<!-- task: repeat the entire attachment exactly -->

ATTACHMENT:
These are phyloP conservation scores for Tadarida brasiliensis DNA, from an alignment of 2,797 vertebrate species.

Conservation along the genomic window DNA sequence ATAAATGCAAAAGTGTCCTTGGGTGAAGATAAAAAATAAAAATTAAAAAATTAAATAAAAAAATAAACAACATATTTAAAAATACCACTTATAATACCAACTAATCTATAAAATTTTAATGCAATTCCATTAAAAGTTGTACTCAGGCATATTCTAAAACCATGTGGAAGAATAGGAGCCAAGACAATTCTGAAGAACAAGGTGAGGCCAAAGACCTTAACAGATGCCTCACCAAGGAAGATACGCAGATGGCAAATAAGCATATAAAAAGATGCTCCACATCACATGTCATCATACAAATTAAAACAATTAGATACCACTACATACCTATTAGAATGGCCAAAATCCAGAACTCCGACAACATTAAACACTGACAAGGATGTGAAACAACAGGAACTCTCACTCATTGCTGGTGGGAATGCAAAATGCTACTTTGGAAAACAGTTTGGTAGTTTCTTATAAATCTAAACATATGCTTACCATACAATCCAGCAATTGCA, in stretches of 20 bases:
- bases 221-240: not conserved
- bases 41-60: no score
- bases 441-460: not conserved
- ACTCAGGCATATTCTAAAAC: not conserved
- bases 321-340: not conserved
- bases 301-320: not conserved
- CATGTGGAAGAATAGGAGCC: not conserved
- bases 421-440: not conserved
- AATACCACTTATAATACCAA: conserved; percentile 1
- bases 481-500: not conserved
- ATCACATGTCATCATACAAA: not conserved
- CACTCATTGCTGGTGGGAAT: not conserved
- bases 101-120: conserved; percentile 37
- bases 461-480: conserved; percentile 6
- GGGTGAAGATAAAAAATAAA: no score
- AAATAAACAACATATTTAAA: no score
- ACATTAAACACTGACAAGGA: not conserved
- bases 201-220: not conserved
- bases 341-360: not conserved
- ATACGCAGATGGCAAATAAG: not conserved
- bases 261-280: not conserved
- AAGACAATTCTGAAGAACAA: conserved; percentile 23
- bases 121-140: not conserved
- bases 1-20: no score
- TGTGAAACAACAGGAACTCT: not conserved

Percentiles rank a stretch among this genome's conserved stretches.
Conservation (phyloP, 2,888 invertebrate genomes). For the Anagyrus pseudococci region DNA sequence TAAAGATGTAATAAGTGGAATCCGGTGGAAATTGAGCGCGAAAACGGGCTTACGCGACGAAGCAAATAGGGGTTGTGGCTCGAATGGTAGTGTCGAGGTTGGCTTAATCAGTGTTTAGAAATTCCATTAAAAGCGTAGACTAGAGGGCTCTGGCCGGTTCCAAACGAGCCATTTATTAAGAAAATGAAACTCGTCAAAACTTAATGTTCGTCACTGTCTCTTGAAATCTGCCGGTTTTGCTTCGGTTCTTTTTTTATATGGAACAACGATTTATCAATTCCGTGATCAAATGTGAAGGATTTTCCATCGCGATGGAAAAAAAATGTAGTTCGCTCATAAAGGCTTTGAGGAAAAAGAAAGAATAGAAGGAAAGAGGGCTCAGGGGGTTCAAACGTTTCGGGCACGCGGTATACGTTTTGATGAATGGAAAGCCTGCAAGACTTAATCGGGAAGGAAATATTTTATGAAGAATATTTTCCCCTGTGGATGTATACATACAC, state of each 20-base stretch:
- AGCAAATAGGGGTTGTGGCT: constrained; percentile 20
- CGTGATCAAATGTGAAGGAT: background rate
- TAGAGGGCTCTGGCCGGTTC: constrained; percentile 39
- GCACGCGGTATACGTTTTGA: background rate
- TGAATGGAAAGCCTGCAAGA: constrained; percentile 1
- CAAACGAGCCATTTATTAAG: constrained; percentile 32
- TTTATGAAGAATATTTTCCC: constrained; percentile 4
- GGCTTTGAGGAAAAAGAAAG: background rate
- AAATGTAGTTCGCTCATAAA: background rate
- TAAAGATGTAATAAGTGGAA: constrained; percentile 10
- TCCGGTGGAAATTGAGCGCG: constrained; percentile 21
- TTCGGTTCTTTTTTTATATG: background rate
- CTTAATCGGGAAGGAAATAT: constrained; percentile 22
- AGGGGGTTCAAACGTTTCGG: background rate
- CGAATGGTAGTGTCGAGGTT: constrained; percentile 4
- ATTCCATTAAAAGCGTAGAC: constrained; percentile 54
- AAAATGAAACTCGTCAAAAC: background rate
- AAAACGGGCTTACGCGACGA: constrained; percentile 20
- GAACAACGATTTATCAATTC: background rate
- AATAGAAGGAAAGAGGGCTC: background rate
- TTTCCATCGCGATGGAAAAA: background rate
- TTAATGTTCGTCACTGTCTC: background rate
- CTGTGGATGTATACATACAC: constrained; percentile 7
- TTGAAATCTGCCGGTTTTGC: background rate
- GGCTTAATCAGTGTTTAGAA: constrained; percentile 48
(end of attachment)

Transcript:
These are phyloP conservation scores for Tadarida brasiliensis DNA, from an alignment of 2,797 vertebrate species.

Conservation along the genomic window DNA sequence ATAAATGCAAAAGTGTCCTTGGGTGAAGATAAAAAATAAAAATTAAAAAATTAAATAAAAAAATAAACAACATATTTAAAAATACCACTTATAATACCAACTAATCTATAAAATTTTAATGCAATTCCATTAAAAGTTGTACTCAGGCATATTCTAAAACCATGTGGAAGAATAGGAGCCAAGACAATTCTGAAGAACAAGGTGAGGCCAAAGACCTTAACAGATGCCTCACCAAGGAAGATACGCAGATGGCAAATAAGCATATAAAAAGATGCTCCACATCACATGTCATCATACAAATTAAAACAATTAGATACCACTACATACCTATTAGAATGGCCAAAATCCAGAACTCCGACAACATTAAACACTGACAAGGATGTGAAACAACAGGAACTCTCACTCATTGCTGGTGGGAATGCAAAATGCTACTTTGGAAAACAGTTTGGTAGTTTCTTATAAATCTAAACATATGCTTACCATACAATCCAGCAATTGCA, in stretches of 20 bases:
- bases 221-240: not conserved
- bases 41-60: no score
- bases 441-460: not conserved
- ACTCAGGCATATTCTAAAAC: not conserved
- bases 321-340: not conserved
- bases 301-320: not conserved
- CATGTGGAAGAATAGGAGCC: not conserved
- bases 421-440: not conserved
- AATACCACTTATAATACCAA: conserved; percentile 1
- bases 481-500: not conserved
- ATCACATGTCATCATACAAA: not conserved
- CACTCATTGCTGGTGGGAAT: not conserved
- bases 101-120: conserved; percentile 37
- bases 461-480: conserved; percentile 6
- GGGTGAAGATAAAAAATAAA: no score
- AAATAAACAACATATTTAAA: no score
- ACATTAAACACTGACAAGGA: not conserved
- bases 201-220: not conserved
- bases 341-360: not conserved
- ATACGCAGATGGCAAATAAG: not conserved
- bases 261-280: not conserved
- AAGACAATTCTGAAGAACAA: conserved; percentile 23
- bases 121-140: not conserved
- bases 1-20: no score
- TGTGAAACAACAGGAACTCT: not conserved

Percentiles rank a stretch among this genome's conserved stretches.
Conservation (phyloP, 2,888 invertebrate genomes). For the Anagyrus pseudococci region DNA sequence TAAAGATGTAATAAGTGGAATCCGGTGGAAATTGAGCGCGAAAACGGGCTTACGCGACGAAGCAAATAGGGGTTGTGGCTCGAATGGTAGTGTCGAGGTTGGCTTAATCAGTGTTTAGAAATTCCATTAAAAGCGTAGACTAGAGGGCTCTGGCCGGTTCCAAACGAGCCATTTATTAAGAAAATGAAACTCGTCAAAACTTAATGTTCGTCACTGTCTCTTGAAATCTGCCGGTTTTGCTTCGGTTCTTTTTTTATATGGAACAACGATTTATCAATTCCGTGATCAAATGTGAAGGATTTTCCATCGCGATGGAAAAAAAATGTAGTTCGCTCATAAAGGCTTTGAGGAAAAAGAAAGAATAGAAGGAAAGAGGGCTCAGGGGGTTCAAACGTTTCGGGCACGCGGTATACGTTTTGATGAATGGAAAGCCTGCAAGACTTAATCGGGAAGGAAATATTTTATGAAGAATATTTTCCCCTGTGGATGTATACATACAC, state of each 20-base stretch:
- AGCAAATAGGGGTTGTGGCT: constrained; percentile 20
- CGTGATCAAATGTGAAGGAT: background rate
- TAGAGGGCTCTGGCCGGTTC: constrained; percentile 39
- GCACGCGGTATACGTTTTGA: background rate
- TGAATGGAAAGCCTGCAAGA: constrained; percentile 1
- CAAACGAGCCATTTATTAAG: constrained; percentile 32
- TTTATGAAGAATATTTTCCC: constrained; percentile 4
- GGCTTTGAGGAAAAAGAAAG: background rate
- AAATGTAGTTCGCTCATAAA: background rate
- TAAAGATGTAATAAGTGGAA: constrained; percentile 10
- TCCGGTGGAAATTGAGCGCG: constrained; percentile 21
- TTCGGTTCTTTTTTTATATG: background rate
- CTTAATCGGGAAGGAAATAT: constrained; percentile 22
- AGGGGGTTCAAACGTTTCGG: background rate
- CGAATGGTAGTGTCGAGGTT: constrained; percentile 4
- ATTCCATTAAAAGCGTAGAC: constrained; percentile 54
- AAAATGAAACTCGTCAAAAC: background rate
- AAAACGGGCTTACGCGACGA: constrained; percentile 20
- GAACAACGATTTATCAATTC: background rate
- AATAGAAGGAAAGAGGGCTC: background rate
- TTTCCATCGCGATGGAAAAA: background rate
- TTAATGTTCGTCACTGTCTC: background rate
- CTGTGGATGTATACATACAC: constrained; percentile 7
- TTGAAATCTGCCGGTTTTGC: background rate
- GGCTTAATCAGTGTTTAGAA: constrained; percentile 48